NH gov candidates frame issues for each other
CONCORD, N.H. (AP) — The Republican and Democratic candidates for New Hampshire governor are using a tried and true strategy in their campaigns: Frame their opponent's views on issues.
Republican gubernatorial candidate Ovide Lamontagne is using a reliable GOP election strategy of trying to pin a tax-and-spend, liberal Democrat label on rival Maggie Hassan.
Lamontagne points to state budgets Hassan helped write as a state senator that contained tax and fee hikes as proof voters can expect more of the same if she's elected. Lamontagne insists voters can't trust Hassan's word to veto a personal income or general sales tax.
Hassan is adopting a common Democratic strategy by portraying Lamontagne as an extremist with tea party ties who would take away the rights of women to make health care decisions and the rights of gays to marry.
Hassan said Lamontagne is deceiving voters by not discussing social issues or including his staunch opposition to abortion and gay marriage on his campaign website.
"The narratives fit in with the national narratives of the two parties," said political analyst Dean Spiliotes, who writes for NHPoliticalCapital.com.
Republican Party candidates argue Democrats will raise taxes and spend money, he said. Democratic Party candidates say GOP rivals are linked to the tea party and too socially conservative.
Trying to cement his point with voters, Lamontagne's campaign issues daily releases titled "Maggie's Taxes of the Day" with a list of fees or taxes in budgets passed when Hassan was in the Senate.
In response, Hassan has repeated her promise to veto a personal income or general sales tax. She focuses on how the budgets she worked on were balanced without enacting either tax.
"We balanced the budget and left a surplus," she said.
Hassan offers very few examples of revenue measures she would support to produce a balanced budget if elected. She would reinstate a 10 cent-per-pack cut in the cigarette tax made by the Republican Legislature and beef up the auditing division to boost business tax receipts — another area the GOP cut.
Lamontagne contrasts Hassan's openness to those revenue measures with his vow not to raise any taxes and to find places in the budget to cut to offset proposed business tax cuts and spending increases. Hassan points out he has not said what he would cut to pay for millions of dollars in revenue cutting or spending proposals.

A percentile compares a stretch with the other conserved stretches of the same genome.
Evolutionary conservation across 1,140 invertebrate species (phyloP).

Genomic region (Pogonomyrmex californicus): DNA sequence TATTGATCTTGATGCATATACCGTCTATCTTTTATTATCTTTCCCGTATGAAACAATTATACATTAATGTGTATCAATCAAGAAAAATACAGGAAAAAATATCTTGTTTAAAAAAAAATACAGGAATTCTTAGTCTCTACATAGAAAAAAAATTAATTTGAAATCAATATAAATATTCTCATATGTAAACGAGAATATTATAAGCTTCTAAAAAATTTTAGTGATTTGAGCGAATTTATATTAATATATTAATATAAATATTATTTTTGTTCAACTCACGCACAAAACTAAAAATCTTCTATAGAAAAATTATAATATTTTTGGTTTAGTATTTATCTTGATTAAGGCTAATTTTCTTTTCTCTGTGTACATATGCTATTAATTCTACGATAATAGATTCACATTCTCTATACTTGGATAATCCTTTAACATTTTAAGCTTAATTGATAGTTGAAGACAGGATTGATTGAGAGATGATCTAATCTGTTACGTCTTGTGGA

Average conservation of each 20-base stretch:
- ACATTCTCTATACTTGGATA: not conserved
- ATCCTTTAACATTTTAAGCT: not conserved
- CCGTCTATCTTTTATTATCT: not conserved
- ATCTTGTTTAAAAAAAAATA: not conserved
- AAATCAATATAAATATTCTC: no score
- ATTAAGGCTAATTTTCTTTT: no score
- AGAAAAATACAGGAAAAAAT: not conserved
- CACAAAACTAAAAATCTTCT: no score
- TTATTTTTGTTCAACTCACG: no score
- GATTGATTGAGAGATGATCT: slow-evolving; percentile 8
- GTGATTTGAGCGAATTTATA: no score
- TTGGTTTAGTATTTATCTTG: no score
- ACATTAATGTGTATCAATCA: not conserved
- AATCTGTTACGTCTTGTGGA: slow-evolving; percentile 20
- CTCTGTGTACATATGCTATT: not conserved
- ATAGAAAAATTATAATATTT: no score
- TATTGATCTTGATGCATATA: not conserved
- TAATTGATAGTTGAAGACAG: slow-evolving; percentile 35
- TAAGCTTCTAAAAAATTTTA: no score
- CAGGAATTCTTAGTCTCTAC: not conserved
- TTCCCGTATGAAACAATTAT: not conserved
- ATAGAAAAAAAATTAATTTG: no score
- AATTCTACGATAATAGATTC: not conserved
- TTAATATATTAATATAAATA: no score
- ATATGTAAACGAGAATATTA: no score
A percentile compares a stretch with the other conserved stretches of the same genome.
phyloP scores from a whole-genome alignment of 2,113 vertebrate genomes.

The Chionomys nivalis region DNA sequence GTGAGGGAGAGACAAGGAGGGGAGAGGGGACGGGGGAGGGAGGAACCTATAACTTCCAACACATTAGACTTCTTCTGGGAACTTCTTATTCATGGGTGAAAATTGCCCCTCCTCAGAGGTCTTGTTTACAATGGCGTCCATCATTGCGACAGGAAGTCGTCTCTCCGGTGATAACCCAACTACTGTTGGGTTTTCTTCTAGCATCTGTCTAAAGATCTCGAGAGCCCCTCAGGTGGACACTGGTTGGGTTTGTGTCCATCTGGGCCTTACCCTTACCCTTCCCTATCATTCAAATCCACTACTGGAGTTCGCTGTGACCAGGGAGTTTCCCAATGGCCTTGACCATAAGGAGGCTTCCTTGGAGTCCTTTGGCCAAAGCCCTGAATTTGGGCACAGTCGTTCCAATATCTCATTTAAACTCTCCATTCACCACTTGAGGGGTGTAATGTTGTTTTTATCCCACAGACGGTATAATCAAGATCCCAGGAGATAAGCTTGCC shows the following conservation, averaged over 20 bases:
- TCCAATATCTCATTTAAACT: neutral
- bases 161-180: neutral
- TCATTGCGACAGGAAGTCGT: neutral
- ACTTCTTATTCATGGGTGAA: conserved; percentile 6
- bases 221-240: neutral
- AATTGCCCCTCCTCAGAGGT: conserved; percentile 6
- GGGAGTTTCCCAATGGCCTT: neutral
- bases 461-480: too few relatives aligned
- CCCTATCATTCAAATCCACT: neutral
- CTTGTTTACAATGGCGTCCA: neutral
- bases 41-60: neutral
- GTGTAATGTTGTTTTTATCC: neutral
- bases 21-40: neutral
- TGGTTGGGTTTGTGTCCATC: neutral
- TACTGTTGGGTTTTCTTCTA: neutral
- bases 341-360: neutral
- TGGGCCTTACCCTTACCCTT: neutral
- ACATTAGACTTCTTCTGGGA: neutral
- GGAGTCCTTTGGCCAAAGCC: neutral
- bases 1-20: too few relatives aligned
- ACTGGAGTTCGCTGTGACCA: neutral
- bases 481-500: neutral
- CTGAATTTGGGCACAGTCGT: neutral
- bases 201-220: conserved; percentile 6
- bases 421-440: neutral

Both support a high-end casino near the Massachusetts border.
In fact, Republican and Democratic legislatures commonly used a variety of small tax and fee hikes over the years to balance budgets. That changed with the current conservative Republican Legislature, which did not raise taxes and instead made deep cuts, particularly in aid to hospitals and public colleges.
In attempting to frame Lamontagne for voters, Hassan points to his record running for the U.S. Senate in 2010 when he proudly campaigned on his conservative positions.
She also tries to tie Lamontagne to the conservative group Cornerstone and its legislative agenda, which the group says it expects pledge signers to support. Lamontagne has signed the group's Families First Pledge, which includes bills to limit abortion, allow companies to deny a service to customers if it violates business owners' religious beliefs, repeal New Hampshire's gay marriage law and create a religious exemption to contraceptive coverage in health policies.
Lamontagne signed the pledge that in general supports those principles, but he insists that though he supports conservative principles, he has not read Cornerstone's legislative agenda.
"Those issues are not central to this election. This election is about jobs and the economy," he said. "Social issues are not foremost on people's minds."
As governor, Lamontagne said he would lack the power to overturn the U.S. Supreme Court decision that makes abortion legal anyway, he said.
Hassan says his dismissal of social issues is disingenuous since conservative lawmakers already have filed bills to limit access to abortions that the next governor could find on his or her desk. Legislation to repeal gay marriage also is expected to be filed. She insists it is a mistake to try to separate social issues from a discussion on jobs and the economy.
"I don't know a woman in New Hampshire who believes that if she has to pay more for health care it is a social issue," she said. "If people who want to get married can't get married, that's an economic issue."
Andy Smith, director of the University of New Hampshire Survey Center, said Hassan's strategy is the tougher sell because — with so much attention focused on the presidential race — it is harder to get voters' attention. Lamontagne has an easier time playing to voters' anti-tax sentiment because of the state's long history of opposing income and sales taxes, he said.
"The argument Maggie is making is largely to the Democratic base, to people who would vote Democratic anyway," he said.